Released: 2007, Century Media Records
Reviewer: Lord of the Wasteland
Montreal’s The Agonist certainly have a heavy cross to bear, what with the phenomenal success of similar-sounding labelmates, In This Moment. That band became Century Media Records’ press darlings and The Agonist sounds so damn close to them that it almost seems like a conflict of interest. Kind of like one canceling out the other. The Agonist’s debut, ONCE ONLY IMAGINED, is not bad by any stretch but it really is very generic metalcore whose only bright spot is the ferocious vocals of Alissa White-Gluz. Take White-Gluz out of the picture and this band and its music would be dropped like a hot potato. Her dynamic vocals run the gamut from angelic clean vocals to an acidic growl—think Kittie meets Otep—and it seems she is called on to display everything from one end to the next on each and every song. It just gets tiresome and without musical appeal to back it up, things get tired pretty quickly and forgettable even quicker.
“Rise and Fall” thunders out of the gates with a big, chuggy wall of guitars and is catchy as hell. White-Gluz shreds her vocal cords and shifts effortlessly into the soaring melodies required to get on to the video channels. But this same pattern runs through nearly every song. By the time you get to “Business Suits and Combat Boots,” you’re left checking if you’ve been listening to the same song on a loop. “Serendipity” mixes the formula up a little with some atmospheric passages and a gut-churning breakdown section, while some might get inspired by the Angela Gossow-meets-Sharon Den Adel vocal style on “Void of Sympathy” but it’s all too little too late by this point.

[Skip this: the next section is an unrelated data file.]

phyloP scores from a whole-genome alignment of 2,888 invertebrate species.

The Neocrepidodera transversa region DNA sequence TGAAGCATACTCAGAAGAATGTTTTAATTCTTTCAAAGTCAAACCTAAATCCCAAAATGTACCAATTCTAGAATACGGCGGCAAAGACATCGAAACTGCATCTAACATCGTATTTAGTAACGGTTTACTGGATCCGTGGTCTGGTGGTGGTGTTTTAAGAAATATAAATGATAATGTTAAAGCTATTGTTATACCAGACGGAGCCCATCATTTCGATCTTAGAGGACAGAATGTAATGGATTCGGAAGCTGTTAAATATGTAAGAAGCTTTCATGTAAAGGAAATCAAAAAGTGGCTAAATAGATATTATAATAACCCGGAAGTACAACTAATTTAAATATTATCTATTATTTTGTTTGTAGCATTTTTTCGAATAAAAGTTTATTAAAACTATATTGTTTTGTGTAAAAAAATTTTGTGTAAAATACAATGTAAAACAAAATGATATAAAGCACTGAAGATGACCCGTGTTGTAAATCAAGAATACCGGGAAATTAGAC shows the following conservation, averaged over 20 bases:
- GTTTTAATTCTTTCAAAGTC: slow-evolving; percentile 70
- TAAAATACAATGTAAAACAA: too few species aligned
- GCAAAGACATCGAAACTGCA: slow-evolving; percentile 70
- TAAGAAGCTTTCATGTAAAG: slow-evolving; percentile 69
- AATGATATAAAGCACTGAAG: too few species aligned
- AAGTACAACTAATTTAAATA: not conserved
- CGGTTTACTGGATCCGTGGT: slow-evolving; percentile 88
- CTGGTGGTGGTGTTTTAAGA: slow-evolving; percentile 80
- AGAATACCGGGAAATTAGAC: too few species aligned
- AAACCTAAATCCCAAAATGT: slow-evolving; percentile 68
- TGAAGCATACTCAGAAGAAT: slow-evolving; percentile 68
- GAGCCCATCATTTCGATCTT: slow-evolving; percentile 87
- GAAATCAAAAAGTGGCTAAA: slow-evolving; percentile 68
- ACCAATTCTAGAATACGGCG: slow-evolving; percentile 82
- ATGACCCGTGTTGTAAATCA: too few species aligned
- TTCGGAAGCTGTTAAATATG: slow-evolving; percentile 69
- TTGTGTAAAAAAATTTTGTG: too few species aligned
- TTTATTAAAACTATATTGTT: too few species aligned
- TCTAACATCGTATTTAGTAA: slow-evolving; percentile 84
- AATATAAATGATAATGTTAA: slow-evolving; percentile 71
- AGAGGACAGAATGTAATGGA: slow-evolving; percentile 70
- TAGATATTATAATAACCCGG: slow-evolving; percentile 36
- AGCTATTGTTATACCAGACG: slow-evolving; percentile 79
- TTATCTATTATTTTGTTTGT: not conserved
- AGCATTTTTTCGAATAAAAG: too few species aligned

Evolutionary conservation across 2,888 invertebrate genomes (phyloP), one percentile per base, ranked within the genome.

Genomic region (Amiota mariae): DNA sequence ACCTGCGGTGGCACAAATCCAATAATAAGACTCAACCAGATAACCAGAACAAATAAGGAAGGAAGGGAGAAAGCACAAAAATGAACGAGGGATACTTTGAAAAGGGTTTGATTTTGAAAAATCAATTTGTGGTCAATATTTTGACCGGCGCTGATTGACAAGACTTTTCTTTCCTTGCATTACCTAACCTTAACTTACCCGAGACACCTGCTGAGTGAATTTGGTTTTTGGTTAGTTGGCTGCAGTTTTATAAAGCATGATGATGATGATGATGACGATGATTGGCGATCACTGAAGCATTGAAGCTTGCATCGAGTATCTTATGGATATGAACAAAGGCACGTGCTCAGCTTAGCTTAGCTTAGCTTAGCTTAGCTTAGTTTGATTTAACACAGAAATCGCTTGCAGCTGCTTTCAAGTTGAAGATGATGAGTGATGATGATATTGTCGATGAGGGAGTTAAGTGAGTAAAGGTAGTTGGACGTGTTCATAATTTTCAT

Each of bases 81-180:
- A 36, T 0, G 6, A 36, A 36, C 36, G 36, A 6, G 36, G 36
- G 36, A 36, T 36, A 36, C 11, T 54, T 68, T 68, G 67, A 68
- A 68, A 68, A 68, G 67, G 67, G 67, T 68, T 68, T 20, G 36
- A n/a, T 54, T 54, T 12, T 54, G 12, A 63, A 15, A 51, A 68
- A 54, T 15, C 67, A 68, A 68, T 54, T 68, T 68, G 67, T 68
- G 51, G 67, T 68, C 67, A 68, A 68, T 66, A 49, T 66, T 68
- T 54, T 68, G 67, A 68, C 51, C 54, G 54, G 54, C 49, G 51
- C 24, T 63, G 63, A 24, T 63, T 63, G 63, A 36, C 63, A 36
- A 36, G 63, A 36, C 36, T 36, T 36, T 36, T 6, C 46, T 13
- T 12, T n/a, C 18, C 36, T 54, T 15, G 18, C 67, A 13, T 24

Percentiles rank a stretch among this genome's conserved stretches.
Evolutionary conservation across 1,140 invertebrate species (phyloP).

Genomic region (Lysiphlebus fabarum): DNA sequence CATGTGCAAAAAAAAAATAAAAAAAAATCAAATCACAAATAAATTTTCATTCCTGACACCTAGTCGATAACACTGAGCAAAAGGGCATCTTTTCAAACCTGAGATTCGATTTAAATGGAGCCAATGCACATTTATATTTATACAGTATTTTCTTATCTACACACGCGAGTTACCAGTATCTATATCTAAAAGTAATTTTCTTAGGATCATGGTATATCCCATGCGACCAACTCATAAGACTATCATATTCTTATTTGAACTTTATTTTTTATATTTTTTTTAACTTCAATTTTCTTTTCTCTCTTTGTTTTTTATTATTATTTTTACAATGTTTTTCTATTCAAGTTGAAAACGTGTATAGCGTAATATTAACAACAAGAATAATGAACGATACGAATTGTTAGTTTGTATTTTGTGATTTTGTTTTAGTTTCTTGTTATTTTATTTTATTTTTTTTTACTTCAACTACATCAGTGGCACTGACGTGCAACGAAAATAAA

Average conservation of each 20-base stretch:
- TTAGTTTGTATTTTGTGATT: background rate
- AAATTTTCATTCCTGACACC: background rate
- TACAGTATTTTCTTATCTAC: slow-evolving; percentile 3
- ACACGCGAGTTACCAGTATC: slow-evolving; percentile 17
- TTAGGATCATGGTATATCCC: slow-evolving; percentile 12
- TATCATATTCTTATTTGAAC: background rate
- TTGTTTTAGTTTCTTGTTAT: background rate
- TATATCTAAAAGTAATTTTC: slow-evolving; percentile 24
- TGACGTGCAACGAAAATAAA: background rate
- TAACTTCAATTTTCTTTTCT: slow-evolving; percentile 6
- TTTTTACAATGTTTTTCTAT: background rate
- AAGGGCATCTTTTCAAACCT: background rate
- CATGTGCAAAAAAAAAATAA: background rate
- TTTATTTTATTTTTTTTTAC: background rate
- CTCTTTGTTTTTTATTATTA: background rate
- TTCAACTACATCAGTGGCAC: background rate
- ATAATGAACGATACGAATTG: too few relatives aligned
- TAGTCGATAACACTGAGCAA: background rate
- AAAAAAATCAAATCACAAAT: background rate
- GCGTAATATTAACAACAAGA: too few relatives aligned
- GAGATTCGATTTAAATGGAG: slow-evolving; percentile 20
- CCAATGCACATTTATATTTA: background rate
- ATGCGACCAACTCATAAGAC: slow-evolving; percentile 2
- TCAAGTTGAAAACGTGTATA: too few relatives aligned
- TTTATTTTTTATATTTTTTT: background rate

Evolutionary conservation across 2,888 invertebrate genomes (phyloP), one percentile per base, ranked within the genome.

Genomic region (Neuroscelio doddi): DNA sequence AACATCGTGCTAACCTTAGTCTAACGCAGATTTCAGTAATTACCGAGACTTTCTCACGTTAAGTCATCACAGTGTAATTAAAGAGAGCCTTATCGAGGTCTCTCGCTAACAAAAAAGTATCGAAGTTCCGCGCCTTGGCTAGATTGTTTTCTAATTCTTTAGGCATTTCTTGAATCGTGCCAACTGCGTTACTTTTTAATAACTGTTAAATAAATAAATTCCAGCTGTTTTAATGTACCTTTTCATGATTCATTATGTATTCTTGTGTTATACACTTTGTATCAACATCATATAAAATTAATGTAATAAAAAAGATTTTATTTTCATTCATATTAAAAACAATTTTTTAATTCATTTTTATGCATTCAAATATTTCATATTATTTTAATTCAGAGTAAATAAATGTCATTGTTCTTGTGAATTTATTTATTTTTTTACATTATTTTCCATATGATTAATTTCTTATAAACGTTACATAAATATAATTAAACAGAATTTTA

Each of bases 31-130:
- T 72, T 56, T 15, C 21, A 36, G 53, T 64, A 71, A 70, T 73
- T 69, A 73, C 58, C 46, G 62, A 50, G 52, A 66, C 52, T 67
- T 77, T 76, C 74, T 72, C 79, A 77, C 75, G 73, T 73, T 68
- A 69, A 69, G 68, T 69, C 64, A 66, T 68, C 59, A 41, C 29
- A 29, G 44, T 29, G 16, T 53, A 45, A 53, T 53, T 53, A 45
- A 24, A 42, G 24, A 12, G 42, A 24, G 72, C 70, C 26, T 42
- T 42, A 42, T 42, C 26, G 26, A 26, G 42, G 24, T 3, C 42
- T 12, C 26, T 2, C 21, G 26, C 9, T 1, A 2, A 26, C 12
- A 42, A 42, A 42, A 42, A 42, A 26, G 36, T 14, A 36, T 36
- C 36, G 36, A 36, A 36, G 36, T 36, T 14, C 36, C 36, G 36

ONCE ONLY IMAGINED is too heavy on the formula—not to mention a hard-to-swallow doppelganger of In This Moment—to really be taken seriously at this point. Maybe it’s bad timing that The Agonist came out after In This Moment—or maybe that’s why they got signed in the first place—but the bottom line remains: this album is totally forgettable except for some moderately noteworthy vocals and they just aren’t enough to carry the band.
KILLER KUTS: “Rise and Fall,” “Business Suits and Combat Boots,” “Serendipity,” “Void of Sympathy”